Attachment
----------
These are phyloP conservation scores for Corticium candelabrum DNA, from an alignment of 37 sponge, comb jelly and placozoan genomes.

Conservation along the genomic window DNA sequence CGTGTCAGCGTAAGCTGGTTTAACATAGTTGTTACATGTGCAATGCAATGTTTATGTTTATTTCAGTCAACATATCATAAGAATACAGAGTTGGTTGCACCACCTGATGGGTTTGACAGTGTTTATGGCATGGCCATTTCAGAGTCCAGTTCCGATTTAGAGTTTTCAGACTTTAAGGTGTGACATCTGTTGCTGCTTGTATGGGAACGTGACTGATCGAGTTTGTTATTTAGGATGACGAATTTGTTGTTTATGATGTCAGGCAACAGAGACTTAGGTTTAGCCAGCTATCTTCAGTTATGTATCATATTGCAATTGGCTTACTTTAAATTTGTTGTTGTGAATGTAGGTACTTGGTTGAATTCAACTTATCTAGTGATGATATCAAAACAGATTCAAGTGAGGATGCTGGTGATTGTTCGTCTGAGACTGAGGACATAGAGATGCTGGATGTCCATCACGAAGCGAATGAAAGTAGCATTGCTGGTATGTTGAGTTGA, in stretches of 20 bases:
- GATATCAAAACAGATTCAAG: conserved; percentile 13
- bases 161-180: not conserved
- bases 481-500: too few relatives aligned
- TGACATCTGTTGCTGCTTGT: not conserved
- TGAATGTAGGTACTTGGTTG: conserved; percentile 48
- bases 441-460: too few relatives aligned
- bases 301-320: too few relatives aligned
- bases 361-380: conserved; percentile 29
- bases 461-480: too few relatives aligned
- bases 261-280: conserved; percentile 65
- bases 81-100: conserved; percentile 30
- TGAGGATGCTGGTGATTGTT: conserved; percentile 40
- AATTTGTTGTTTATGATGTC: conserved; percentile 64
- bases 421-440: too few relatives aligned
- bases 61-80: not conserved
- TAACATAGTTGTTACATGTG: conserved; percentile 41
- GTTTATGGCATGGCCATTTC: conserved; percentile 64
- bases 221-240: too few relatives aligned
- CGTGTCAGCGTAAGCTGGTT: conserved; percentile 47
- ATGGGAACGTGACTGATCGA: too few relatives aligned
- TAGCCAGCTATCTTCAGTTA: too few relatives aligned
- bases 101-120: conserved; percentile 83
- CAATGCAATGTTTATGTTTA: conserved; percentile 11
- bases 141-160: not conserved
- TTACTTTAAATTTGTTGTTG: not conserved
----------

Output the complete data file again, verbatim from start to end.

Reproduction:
These are phyloP conservation scores for Corticium candelabrum DNA, from an alignment of 37 sponge, comb jelly and placozoan genomes.

Conservation along the genomic window DNA sequence CGTGTCAGCGTAAGCTGGTTTAACATAGTTGTTACATGTGCAATGCAATGTTTATGTTTATTTCAGTCAACATATCATAAGAATACAGAGTTGGTTGCACCACCTGATGGGTTTGACAGTGTTTATGGCATGGCCATTTCAGAGTCCAGTTCCGATTTAGAGTTTTCAGACTTTAAGGTGTGACATCTGTTGCTGCTTGTATGGGAACGTGACTGATCGAGTTTGTTATTTAGGATGACGAATTTGTTGTTTATGATGTCAGGCAACAGAGACTTAGGTTTAGCCAGCTATCTTCAGTTATGTATCATATTGCAATTGGCTTACTTTAAATTTGTTGTTGTGAATGTAGGTACTTGGTTGAATTCAACTTATCTAGTGATGATATCAAAACAGATTCAAGTGAGGATGCTGGTGATTGTTCGTCTGAGACTGAGGACATAGAGATGCTGGATGTCCATCACGAAGCGAATGAAAGTAGCATTGCTGGTATGTTGAGTTGA, in stretches of 20 bases:
- GATATCAAAACAGATTCAAG: conserved; percentile 13
- bases 161-180: not conserved
- bases 481-500: too few relatives aligned
- TGACATCTGTTGCTGCTTGT: not conserved
- TGAATGTAGGTACTTGGTTG: conserved; percentile 48
- bases 441-460: too few relatives aligned
- bases 301-320: too few relatives aligned
- bases 361-380: conserved; percentile 29
- bases 461-480: too few relatives aligned
- bases 261-280: conserved; percentile 65
- bases 81-100: conserved; percentile 30
- TGAGGATGCTGGTGATTGTT: conserved; percentile 40
- AATTTGTTGTTTATGATGTC: conserved; percentile 64
- bases 421-440: too few relatives aligned
- bases 61-80: not conserved
- TAACATAGTTGTTACATGTG: conserved; percentile 41
- GTTTATGGCATGGCCATTTC: conserved; percentile 64
- bases 221-240: too few relatives aligned
- CGTGTCAGCGTAAGCTGGTT: conserved; percentile 47
- ATGGGAACGTGACTGATCGA: too few relatives aligned
- TAGCCAGCTATCTTCAGTTA: too few relatives aligned
- bases 101-120: conserved; percentile 83
- CAATGCAATGTTTATGTTTA: conserved; percentile 11
- bases 141-160: not conserved
- TTACTTTAAATTTGTTGTTG: not conserved